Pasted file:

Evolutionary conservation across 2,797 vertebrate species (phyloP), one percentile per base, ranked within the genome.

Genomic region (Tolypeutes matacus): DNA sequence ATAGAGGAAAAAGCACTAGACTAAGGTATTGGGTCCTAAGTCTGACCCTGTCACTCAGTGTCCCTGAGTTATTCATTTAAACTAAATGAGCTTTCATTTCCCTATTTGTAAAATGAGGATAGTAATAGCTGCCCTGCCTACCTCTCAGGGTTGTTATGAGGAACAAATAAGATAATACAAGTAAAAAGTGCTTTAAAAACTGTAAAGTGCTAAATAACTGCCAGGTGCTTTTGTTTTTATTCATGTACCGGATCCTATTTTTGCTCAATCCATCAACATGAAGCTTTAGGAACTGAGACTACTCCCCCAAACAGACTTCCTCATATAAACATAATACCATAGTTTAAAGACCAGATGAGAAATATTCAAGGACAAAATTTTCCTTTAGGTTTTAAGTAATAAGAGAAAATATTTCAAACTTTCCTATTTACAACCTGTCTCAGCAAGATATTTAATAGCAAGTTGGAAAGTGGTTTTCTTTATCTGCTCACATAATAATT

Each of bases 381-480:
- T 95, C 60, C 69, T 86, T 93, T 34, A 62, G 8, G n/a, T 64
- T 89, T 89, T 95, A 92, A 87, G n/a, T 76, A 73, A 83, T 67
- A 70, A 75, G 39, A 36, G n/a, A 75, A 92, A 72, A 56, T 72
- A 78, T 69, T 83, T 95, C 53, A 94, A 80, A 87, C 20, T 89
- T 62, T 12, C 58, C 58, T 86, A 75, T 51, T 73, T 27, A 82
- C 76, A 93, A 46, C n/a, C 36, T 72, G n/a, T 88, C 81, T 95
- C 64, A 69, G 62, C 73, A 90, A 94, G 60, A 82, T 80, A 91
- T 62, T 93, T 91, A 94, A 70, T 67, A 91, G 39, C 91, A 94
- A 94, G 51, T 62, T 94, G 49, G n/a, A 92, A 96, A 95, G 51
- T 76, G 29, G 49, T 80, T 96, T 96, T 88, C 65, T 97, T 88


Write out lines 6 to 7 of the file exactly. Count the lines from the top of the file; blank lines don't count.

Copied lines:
- A 70, A 75, G 39, A 36, G n/a, A 75, A 92, A 72, A 56, T 72
- A 78, T 69, T 83, T 95, C 53, A 94, A 80, A 87, C 20, T 89